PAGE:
1) their experience with genetic code expansion, 2) how they will apply genetic code expansion in their current projects or teaching, and 3) where they see genetic code expansion fitting in their career goals.
Financial Aid: Full scholarship and half scholarship support is available for the GCE workshop. The number of scholarships available depends on a number of factors, including the level of financial support in a given year and the number of students requesting stipends. Scholarships are awarded to support women and minorities in research and education. Scholarships will be provided to underwrite full or partial registration fees. Financial support for travel costs and ground transportation to and from OSU or lodging is not available for any applicant.
To apply for scholarship support, please upload a separate letter with your application materials that clearly states the amount you are requesting and provides a full justification for the request. The amount awarded will be based upon the availability of funding.
Workshop Selection Process: The number of places in the GCE workshop is strictly limited to ensure excellent instructor-to-student ratios and adequate access to laboratory equipment. Instructors are confronted with the difficult task of selecting diverse students from a large number of well-qualified applicants. To facilitate this process, each applicant is asked to submit two files during application/registration: a personal statement and a CV. In their personal statements, applicants should clearly describe their reasons for wanting to take this course. As part of this, applicants are encouraged to outline 1) their experience with genetic code expansion, 2) how they will apply genetic code expansion in their current projects or teaching, and 3) where they see genetic code expansion fitting in their career goals.
Workshop admission is based first and foremost on the degree to which an applicant would benefit from the training opportunity, which in turn is judged from the information provided by the applicant.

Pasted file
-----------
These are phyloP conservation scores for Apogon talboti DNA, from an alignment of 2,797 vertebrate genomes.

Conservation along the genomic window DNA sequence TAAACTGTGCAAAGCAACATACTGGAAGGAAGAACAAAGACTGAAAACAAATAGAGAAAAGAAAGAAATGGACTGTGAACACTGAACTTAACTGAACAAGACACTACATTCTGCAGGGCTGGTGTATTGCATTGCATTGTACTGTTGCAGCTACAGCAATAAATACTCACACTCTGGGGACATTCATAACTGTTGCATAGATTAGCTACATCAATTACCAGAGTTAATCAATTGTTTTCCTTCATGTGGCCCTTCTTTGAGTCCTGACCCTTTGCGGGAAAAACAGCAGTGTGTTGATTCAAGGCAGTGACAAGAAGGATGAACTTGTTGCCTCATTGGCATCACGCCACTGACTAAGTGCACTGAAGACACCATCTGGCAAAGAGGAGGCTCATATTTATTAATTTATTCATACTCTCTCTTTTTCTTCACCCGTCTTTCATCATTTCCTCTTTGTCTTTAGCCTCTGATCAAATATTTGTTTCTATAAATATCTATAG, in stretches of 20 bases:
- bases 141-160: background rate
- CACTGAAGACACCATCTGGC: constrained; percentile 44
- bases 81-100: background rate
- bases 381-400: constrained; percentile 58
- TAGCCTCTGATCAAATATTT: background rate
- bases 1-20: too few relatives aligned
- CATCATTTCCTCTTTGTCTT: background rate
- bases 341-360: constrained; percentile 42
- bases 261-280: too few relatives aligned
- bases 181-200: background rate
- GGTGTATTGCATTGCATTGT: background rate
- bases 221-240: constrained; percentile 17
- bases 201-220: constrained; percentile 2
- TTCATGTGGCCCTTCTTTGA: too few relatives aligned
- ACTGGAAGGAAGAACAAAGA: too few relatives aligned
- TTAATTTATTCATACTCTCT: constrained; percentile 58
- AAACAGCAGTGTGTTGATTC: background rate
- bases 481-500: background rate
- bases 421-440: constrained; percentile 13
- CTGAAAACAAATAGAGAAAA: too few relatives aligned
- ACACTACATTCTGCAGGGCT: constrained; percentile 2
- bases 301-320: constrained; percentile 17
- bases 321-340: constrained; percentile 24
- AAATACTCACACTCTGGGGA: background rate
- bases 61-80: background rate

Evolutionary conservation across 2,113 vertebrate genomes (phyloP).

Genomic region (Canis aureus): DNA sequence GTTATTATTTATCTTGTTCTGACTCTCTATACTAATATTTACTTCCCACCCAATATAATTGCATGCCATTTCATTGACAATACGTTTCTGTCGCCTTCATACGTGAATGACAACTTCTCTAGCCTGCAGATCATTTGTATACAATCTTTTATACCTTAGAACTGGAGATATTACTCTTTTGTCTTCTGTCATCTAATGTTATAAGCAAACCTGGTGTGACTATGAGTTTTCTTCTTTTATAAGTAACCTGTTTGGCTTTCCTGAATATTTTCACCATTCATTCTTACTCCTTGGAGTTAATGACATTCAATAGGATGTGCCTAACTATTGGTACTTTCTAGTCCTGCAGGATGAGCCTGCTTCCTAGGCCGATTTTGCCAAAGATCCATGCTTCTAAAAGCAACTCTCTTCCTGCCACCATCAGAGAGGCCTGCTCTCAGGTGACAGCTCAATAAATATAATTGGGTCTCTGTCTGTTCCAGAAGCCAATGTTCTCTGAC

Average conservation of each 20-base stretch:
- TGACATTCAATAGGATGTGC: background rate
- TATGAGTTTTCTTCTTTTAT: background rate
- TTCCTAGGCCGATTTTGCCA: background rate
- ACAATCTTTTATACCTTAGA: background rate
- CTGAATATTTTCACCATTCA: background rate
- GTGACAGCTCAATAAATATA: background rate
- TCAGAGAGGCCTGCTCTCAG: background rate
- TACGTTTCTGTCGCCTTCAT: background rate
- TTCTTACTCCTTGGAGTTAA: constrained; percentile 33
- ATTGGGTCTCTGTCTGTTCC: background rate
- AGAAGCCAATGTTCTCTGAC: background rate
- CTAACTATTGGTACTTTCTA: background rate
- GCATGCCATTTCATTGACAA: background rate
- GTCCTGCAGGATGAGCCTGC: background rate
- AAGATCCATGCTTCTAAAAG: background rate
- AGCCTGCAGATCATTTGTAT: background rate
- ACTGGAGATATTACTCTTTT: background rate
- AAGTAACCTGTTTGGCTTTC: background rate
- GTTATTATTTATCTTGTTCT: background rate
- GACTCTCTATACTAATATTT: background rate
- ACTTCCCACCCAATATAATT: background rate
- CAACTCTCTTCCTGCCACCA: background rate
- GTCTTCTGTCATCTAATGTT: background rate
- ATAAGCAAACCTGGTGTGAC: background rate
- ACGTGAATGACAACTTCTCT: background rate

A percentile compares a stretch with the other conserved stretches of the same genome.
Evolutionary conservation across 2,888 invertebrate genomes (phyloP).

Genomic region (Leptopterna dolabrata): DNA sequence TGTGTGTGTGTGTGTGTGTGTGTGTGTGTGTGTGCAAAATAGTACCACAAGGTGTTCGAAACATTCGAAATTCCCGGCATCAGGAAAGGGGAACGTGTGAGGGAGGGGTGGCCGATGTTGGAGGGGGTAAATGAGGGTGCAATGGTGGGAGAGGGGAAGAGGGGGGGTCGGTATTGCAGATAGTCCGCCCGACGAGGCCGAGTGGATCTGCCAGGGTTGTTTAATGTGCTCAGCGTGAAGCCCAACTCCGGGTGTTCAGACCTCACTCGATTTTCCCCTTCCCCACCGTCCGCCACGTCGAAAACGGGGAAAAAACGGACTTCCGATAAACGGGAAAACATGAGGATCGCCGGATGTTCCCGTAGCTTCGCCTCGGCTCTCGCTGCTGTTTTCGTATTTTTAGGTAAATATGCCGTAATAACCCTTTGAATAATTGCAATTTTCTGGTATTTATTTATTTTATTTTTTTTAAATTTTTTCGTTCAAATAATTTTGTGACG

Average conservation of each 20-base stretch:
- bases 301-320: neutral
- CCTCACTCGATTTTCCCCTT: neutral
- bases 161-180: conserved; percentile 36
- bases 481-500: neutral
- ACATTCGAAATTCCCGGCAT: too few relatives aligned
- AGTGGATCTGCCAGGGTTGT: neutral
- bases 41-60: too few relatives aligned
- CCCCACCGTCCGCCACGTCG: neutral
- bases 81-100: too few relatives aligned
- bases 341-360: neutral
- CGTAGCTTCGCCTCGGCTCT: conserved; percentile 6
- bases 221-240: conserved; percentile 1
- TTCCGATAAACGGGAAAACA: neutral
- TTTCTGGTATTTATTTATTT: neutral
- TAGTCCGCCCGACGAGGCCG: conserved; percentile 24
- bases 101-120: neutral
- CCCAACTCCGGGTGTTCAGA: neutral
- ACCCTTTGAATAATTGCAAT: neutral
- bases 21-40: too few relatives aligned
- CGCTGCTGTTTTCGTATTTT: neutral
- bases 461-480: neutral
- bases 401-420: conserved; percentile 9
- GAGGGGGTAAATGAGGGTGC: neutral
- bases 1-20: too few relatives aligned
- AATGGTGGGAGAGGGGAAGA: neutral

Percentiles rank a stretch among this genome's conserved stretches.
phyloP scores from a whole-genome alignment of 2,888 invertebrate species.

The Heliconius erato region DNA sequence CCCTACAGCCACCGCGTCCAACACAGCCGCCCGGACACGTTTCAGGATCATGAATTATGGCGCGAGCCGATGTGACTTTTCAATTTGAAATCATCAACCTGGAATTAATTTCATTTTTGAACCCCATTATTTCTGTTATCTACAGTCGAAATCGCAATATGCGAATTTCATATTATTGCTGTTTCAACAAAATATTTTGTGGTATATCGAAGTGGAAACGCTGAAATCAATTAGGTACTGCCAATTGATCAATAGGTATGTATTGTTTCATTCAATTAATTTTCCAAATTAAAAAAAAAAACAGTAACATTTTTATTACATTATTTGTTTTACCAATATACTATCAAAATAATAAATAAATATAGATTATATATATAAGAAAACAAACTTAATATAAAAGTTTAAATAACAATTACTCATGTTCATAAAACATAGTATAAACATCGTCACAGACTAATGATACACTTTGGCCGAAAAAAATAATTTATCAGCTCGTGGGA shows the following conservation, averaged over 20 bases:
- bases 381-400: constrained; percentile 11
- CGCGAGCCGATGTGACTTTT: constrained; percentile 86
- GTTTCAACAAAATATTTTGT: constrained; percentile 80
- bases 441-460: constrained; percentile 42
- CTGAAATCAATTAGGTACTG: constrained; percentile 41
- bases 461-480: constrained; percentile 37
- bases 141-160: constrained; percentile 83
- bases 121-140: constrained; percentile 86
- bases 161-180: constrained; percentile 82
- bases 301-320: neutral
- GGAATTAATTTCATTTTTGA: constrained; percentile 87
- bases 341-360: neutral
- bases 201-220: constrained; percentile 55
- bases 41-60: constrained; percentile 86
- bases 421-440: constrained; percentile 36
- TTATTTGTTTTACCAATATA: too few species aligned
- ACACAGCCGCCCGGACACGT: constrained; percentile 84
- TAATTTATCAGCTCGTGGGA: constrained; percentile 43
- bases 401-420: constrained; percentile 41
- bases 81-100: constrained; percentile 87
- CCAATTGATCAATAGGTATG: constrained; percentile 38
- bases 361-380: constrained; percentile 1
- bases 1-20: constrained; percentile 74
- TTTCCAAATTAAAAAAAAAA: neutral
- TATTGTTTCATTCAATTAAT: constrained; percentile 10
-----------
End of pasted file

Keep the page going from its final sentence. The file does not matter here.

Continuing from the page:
Workshop application instructions:
The online application for the Workshop requires three components-
1. Basic personal/contact information
2. A personal statement/essay, in 1000 words or less. Please tell the admissions committee why you are applying for the course, how you will benefit from taking it, and what you hope to gain. If there is a specific GCE problem you are planning on resolving please provide a brief description here
3. Curriculum Vitae
4. Optional Component: Financial aid letter that clearly states the amount you are requesting and provides a full justification for the request
- Application vs. Registration: Completing an application will not register you to attend, nor does it guarantee acceptance to attend. Registration can only be completed once you have been accepted by the Conference Chair/Committee. If accepted you will be notified via email with an unpublished link to register for the conference. Registration and payment arrangements are expected at that time.
- Payments: Payment in full (less any financial support awarded) is required six (6) weeks prior to the start of the course. Payment will not be accepted until you have completed the registration process.
- Financial Aid: We understand that your acceptance is sometimes conditional on the amount of financial aid provided to you.
- Wait List: We anticipate the workshop to be full before the deadline. If the workshop is oversubscribed you will be placed on a waiting list. Applications will be considered at the discretion of the workshop chairs. One application per individual.
- Acceptance/Rejection: You will be advised by email approximately eight weeks prior to the start of the workshop whether your application has been accepted. If accepted, the link you will be provided for registration is an unpublished link. You then have a limited time to accept the offer to participate in the Workshop. We understand that your acceptance is sometimes conditional on the amount of financial aid provided to you.Payments: Payment in full (less any financial support awarded) is required six weeks prior to the start of the course. Please do NOT send payment until you are officially accepted into the workshop. Instructions on how to arrange payment will be included in your acceptance email.
Location On OSU Campus
Agricultural and Life Science Building:
Workshop lectures and laboratory sessions will be held in the Ag and Life Sciences Building (ALS) 2750 SW Campus Way http://oregonstate.edu/campusmap/
ALS rooms 2018 (lectures, coffee), 0023 (teaching laboratory), 2009A (lunches), 2124 (Synthetic Biology Core facility), Main Office 2011